Ms. Jacobson, let us be serious, this was a great win for the people of Ann Arundel County and the State of Maryland, that will show in the coming years to be a financial windfall for the residents of both. With unemployment being addressed by this new facility, over 4,000 good paying jobs will be created. The jobs that could be lost are mostly low paying, transient jobs. Advantage – Casinos in Maryland.

    Anthony "Bert" Bertino
  • Russ Diaz (View Email) on November 21, 2010 at 5:09 PM
    Well, Liv, we know which side you were on. You only repeated your beliefs several times throughout your article. However, the people of Hanover and Severn and nearby areas got the referendum question on the ballot that they wanted, and it was not inconspicuously worded. It said that "If you want Bill 89-05 to take effect vote "FOR", and if you do not want Bill 89-05 to take effect, vote "AGAINST". The volunteers for Jobs and Revenue for Anne Arundel were more agressive in their door-to-door campaign than the No Slots at the Mall campaign...and the No Slots at the Mall campaign (aided by the deep pockets of Penn National Gaming) were more agressive with their television ads. However, if it is one thing that this whole campaign has taught me, you DO NOT have to lie to the voters to win what you want. Mr. Cordish and his volunteers told NOT 1 LIE, while PNG vomited more untruths than we could handle. And I would really like you to break down the 15,000 jobs you say will be lost. Are most of them covered by illegal immigrants? Probably. But I don't believe there were ever 15,000 jobs, because MID and their bankruptcy problems couldn't even put up the 28.5 million dollars for the bidding fee. To the horsemen and women of Maryland...don't listen to this rubbish Ms. Liv is spewing. Insist that MID and Penn National sell their shares to Mr. Cordish. He can afford to keep the racing tradition alive in Maryland. And to Tom Chuckas...YOU are one of the MAIN reasons horse racing is failing in Maryland. If you would spend more on racetrack renovations, infrastructures, and purses, you may see an upswing in attendance. If this is not in your agenda, get out of the business and leave it to someone with some intelligence.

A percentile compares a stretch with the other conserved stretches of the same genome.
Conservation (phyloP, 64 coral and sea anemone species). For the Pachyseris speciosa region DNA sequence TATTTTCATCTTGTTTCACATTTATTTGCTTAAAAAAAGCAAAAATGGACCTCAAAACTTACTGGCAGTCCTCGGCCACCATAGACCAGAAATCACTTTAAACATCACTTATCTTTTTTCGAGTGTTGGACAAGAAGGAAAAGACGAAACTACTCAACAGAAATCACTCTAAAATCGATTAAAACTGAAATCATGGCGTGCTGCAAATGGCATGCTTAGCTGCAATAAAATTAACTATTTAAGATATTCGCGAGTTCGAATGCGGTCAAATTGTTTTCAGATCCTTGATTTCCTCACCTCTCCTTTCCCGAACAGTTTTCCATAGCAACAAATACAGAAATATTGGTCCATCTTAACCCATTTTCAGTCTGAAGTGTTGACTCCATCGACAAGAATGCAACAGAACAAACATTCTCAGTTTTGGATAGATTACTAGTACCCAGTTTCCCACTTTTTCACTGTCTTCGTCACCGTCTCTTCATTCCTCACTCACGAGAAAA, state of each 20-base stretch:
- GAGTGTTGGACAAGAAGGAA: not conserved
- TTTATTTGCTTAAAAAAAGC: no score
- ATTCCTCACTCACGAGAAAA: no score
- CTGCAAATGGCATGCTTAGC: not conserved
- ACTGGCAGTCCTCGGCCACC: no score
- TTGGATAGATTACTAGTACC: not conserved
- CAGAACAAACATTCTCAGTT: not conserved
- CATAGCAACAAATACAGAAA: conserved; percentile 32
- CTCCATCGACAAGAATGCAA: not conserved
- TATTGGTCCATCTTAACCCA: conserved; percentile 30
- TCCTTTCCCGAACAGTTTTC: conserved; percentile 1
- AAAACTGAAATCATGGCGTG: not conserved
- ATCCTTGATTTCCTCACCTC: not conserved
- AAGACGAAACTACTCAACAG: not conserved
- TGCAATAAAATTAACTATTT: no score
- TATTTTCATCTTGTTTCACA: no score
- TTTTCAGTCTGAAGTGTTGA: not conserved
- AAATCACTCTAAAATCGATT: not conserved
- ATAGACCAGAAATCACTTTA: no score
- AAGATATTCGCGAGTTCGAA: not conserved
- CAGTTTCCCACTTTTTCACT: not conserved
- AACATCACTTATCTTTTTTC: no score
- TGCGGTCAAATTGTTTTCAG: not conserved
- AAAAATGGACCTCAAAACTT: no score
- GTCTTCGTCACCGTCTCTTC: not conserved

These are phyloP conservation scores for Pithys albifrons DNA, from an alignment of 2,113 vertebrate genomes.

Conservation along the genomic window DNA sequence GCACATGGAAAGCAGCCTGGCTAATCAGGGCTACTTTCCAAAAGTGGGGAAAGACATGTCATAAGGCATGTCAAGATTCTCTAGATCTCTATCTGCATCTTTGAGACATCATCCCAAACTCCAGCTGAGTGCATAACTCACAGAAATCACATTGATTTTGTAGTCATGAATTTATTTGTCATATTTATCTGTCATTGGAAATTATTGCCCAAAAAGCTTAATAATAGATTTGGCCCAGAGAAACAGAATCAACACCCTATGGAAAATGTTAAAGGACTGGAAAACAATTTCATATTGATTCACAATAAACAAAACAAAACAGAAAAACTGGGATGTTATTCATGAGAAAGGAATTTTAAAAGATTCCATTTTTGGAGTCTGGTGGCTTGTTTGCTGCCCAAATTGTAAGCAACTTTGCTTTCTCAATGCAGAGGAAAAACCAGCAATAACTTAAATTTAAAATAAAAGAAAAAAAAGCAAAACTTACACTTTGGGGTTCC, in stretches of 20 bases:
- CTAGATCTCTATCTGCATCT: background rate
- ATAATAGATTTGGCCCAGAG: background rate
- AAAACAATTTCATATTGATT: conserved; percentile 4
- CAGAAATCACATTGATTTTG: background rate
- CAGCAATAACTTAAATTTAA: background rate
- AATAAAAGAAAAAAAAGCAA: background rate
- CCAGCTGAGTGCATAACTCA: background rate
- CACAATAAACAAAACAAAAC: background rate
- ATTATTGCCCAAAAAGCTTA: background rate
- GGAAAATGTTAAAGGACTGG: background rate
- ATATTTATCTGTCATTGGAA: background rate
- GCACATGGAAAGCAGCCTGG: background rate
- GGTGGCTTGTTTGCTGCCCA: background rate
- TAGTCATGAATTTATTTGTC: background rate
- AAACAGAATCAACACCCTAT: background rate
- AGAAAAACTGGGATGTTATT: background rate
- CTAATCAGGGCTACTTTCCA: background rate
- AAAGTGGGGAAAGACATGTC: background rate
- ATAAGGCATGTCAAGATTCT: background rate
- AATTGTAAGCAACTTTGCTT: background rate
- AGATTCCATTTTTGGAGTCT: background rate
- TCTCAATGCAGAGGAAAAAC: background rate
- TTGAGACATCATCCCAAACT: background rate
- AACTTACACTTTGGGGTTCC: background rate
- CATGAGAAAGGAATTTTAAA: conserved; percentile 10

• annoyed scholar on November 23, 2010 at 10:40 AM